Academic journal article Journal of Southeast Asian Economies

The Impact of Exchange Rate Fluctuation on Trade Balance in the Short and Long Run: The Case of Vietnam

Academic journal article Journal of Southeast Asian Economies

The Impact of Exchange Rate Fluctuation on Trade Balance in the Short and Long Run: The Case of Vietnam

Article excerpt

I. Introduction

In Vietnam's current phase of economic development, exports are deemed crucial for growth. Although the county's export-driven industrialization has succeeded with an impressive growth rate of exports (an annual average of 20 per cent over the past ten years), the growth rate of imports over the same period was higher (22 per cent), resulting in a trade deficit. Before 2006, this deficit was not critical and was valued at around US$5,000 million. The deficit hit serious levels from 2007 onwards, when the figure stood at US$14,120 million and peaked at US$21,774 million in 2008. In that year, the current account deficit-to-GDP ratio had doubled from 5 per cent in 2006 to 10 per cent.

Researchers have not paid much attention to the impact of the exchange rate on trade balance in Vietnam until recently, when the country's real exchange rate (RER) began appreciating in 2003 and climbed to 20 per cent in 2008--an indication of its losing competitiveness. However, empirical studies examining the relationship between the RER and trade balance are limited. Most studies focus on the long-run relationship; the short-run impact and the time path response of trade balance to the depreciation of the RER have not been properly explored. (1) This paper aims to fill this gap by measuring the impact of the RER on trade balance in the short and long run. The methodology used for estimating the long-run impact is a cointegration analysis based on the autoregressive distributed lag (ARDL) approach developed by Pesaran, Shin and Smith (2001). The short-run impact is explored using the corresponding error correction model (ECM) that is obtained from the long-run cointegration equation. The responsiveness of trade balance to exchange rate shocks is examined using the impulse response function (IRF).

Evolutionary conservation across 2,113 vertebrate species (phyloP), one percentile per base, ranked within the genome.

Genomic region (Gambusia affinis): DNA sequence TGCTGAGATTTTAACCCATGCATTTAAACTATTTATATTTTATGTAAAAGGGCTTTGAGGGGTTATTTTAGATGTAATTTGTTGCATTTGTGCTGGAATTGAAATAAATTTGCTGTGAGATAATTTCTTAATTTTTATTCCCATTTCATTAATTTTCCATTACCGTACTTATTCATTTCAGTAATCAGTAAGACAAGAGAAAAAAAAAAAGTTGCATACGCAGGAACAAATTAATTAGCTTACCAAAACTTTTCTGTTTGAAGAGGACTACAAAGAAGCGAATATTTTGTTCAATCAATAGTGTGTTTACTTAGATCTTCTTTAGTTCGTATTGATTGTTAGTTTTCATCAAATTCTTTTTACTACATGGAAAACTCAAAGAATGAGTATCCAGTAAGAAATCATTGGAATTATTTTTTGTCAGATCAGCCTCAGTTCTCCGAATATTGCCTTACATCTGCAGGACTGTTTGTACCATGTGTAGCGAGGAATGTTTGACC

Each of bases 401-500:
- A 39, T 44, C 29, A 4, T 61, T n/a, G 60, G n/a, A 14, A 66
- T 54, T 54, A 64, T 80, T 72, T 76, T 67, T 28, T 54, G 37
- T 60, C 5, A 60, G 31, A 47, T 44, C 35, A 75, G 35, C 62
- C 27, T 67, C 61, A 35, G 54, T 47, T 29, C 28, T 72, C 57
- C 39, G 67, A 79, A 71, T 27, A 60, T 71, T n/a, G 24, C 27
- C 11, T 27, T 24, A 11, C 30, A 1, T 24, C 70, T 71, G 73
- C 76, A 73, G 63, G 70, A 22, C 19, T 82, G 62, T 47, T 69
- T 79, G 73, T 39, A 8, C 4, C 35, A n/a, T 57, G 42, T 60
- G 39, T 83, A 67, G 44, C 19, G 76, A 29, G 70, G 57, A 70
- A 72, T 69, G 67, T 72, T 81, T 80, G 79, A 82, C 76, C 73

II. Literature Review

The Marshall-Lerner condition states that a real devaluation (or a real depreciation) of the currency will improve the trade balance if the sum of the elasticities (in absolute values) with respect to the RER is greater than 1. However, most studies conclude that the Marshall-Lerner condition is met in the long run, and not in the short run because demand is more inelastic in the short run than in the long run (see Hooper, Johnson and Marquez 2000, pp. 8-9). This means that real devaluation might improve trade balance in the long run, but not in the short run. For example, Magee (1973, pp. 308-309) shows that it takes time for people to adjust their preferences towards substitutes. Therefore, exports expand post-depreciation only after suppliers are able to produce more products for export, and after foreign consumers have made the switch to these products. Magee's analysis suggests that depreciation worsens trade balance in the short run but subsequently improves it, resulting in a time path of change that takes the form of a J-curve.

Numerous empirical studies, including studies focusing on developed countries, have explored the relationship between currency depreciation and trade balance. Some show undeniable evidence of a long- and short-run relationship between these two variables. Others conclude that there is either no relation between them, or that only a long-run relation exists. The reasons for these varying results lie in the selection of different countries, observation periods and econometric methodologies. However, all of the studies which conclude that exchange rate fluctuation has a significant influence on trade balance indicate that depreciation would increase exports, restrain imports and improve overall trade balance.

Rose and Yellen (1989) employed quarterly data for the period 1960-85 to examine bilateral trade between the United States and six of its largest trading partners, but they could not find statistical evidence of a long-run relationship (or a J-curve pattern) between bilateral exchange rates and trade flows. Marwah and Klein (1996) studied the impact of the real bilateral exchange rate on two-way trade balance in the United States and Canada, and five of their largest trading partners for the period 1977-92. …

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